Why you shouldn’t pay your e-tolls

Motorists who do not pay their e-tolls are being encouraged to continue their civil disobedience, with Outa and Afriforum arguing that e-tolls are unjust and illegal.

Outa recently said Sanral’s e-toll scheme had completely collapsed as it only managed to collect less than 1% of the outstanding bills – even after they were discounted by 60%.

Under the new e-toll dispensation, motorists with e-tolls in arrears were given a 60% discount on all tolls incurred between 3 December 2013 and 31 August 2015.

Despite the discounts, only R40 million out of the R5.9 billion in outstanding e-tolls has been collected.

Outa further advised businesses that they need not consider or declare e-tolls as outstanding debt to shareholders as they are related to an “unjust and irrational law”.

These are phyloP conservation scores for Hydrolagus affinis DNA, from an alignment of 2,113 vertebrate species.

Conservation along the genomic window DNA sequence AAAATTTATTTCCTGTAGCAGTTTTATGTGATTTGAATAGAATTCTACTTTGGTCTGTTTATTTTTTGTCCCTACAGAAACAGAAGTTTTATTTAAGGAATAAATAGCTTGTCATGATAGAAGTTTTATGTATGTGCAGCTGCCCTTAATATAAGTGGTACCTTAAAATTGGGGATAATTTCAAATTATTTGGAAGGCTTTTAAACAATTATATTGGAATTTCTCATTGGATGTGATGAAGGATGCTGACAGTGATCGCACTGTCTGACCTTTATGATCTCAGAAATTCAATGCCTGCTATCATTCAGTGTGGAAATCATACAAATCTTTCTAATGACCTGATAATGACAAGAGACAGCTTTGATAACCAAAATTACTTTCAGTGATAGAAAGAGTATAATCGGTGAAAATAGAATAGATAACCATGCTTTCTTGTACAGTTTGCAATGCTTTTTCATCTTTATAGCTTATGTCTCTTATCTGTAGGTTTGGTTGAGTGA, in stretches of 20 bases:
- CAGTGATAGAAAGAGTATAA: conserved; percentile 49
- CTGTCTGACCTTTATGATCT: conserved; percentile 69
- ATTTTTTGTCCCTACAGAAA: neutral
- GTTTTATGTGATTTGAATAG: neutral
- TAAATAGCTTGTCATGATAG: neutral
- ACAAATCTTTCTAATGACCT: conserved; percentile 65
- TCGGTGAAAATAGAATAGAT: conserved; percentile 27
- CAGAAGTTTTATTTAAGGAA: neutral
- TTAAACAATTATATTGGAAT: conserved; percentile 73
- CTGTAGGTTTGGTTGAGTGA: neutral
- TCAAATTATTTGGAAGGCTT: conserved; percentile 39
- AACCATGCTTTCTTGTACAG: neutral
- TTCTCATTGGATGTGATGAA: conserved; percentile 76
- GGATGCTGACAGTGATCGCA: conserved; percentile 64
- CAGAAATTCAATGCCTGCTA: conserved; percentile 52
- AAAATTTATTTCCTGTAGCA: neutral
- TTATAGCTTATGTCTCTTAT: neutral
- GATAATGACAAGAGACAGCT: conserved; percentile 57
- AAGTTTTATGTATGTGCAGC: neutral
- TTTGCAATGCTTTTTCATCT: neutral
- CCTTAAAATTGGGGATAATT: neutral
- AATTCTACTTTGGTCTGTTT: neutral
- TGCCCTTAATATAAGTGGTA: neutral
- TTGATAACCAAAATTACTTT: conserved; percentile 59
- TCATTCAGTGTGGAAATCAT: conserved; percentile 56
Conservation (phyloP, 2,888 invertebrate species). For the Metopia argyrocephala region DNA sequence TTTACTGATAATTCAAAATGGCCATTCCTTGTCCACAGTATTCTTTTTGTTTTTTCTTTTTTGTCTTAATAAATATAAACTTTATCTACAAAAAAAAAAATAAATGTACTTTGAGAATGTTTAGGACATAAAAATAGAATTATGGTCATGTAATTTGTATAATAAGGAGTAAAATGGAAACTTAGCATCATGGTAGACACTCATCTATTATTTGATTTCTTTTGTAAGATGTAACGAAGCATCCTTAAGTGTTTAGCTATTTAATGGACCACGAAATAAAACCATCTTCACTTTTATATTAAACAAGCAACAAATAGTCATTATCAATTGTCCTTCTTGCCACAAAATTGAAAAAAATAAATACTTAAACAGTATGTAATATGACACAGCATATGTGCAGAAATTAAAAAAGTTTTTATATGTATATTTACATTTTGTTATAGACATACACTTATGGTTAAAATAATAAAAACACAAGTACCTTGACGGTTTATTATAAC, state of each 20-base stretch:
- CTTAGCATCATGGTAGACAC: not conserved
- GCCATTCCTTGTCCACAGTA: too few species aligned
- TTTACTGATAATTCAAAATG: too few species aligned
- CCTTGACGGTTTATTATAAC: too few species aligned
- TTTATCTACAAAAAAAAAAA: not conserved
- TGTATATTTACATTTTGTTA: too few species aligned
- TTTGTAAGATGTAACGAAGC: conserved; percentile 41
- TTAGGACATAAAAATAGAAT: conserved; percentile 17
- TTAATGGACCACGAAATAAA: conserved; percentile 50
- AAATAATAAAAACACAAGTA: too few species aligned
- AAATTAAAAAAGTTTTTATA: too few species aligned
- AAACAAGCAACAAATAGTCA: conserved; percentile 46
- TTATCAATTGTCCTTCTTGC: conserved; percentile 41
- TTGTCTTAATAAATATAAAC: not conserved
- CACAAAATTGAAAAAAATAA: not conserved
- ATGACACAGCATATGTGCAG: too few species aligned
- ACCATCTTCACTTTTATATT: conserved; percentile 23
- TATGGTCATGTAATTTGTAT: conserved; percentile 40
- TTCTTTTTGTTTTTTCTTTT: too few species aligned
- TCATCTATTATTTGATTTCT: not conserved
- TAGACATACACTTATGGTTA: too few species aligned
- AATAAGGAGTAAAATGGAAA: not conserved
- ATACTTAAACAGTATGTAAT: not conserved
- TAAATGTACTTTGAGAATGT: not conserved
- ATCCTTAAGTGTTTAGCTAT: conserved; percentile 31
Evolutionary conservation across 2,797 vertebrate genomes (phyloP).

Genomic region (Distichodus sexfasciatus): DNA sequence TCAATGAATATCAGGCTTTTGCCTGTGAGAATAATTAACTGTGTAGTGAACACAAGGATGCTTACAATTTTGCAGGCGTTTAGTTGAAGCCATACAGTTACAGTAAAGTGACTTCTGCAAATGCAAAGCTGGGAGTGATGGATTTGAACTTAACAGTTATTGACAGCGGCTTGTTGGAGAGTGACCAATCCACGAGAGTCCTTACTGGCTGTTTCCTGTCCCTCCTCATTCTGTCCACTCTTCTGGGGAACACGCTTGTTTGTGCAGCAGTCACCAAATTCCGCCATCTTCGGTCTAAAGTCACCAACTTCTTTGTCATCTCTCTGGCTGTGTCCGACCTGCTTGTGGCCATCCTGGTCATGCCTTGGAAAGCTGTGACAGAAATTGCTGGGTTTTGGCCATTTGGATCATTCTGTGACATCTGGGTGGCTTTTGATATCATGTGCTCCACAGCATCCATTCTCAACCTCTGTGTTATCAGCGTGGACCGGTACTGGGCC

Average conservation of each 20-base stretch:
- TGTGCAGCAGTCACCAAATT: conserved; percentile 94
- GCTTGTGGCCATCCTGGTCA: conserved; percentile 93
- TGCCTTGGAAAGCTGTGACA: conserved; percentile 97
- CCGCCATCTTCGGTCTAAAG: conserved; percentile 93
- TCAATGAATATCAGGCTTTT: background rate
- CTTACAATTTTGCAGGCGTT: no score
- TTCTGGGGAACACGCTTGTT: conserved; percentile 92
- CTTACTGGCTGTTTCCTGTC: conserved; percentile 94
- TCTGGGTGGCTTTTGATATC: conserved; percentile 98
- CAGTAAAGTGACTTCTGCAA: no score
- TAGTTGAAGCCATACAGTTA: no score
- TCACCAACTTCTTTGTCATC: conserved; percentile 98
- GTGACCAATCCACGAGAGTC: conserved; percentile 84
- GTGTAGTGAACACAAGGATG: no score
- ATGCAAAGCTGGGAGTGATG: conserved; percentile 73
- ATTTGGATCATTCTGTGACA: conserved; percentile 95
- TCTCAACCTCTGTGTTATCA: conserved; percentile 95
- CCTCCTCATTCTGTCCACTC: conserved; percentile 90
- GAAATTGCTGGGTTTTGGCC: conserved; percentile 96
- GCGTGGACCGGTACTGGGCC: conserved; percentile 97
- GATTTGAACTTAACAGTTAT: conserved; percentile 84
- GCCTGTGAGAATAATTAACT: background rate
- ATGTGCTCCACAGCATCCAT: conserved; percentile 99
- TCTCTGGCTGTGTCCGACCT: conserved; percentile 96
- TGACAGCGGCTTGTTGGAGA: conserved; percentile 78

E-toll cameras are illegal

Afriforum has argued that e-toll bills issued with the help of Sanral’s number plate recognition cameras are illegal.

Citing a letter from the National Regulator for Compulsory Specifications, Afriforum revealed that the cameras have never been certified.

Because of this, it said, all e-toll bills sent to motorists who were not using an e-tag were illegal.

There has been little advice for motorists who have already registered for e-tolls, however.

Motorists who have registered for e-tolls signed terms and conditions in which they agree to pay their tolls:

When you register with us and you link a motor vehicle to your e-toll account, you agree to pay all e-toll transactions for that motor vehicle. This applies even if you are not the user when the e-toll transactions take place.

E-tolls have officially collapsed: Outa

You don’t owe a cent for e-tolls, says Outa

This is what the average e-toll user owes Sanral

Here is the letter which proves e-toll cameras are illegal

See how much you owe in e-tolls – how to check your bill online

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Why you shouldn’t pay your e-tolls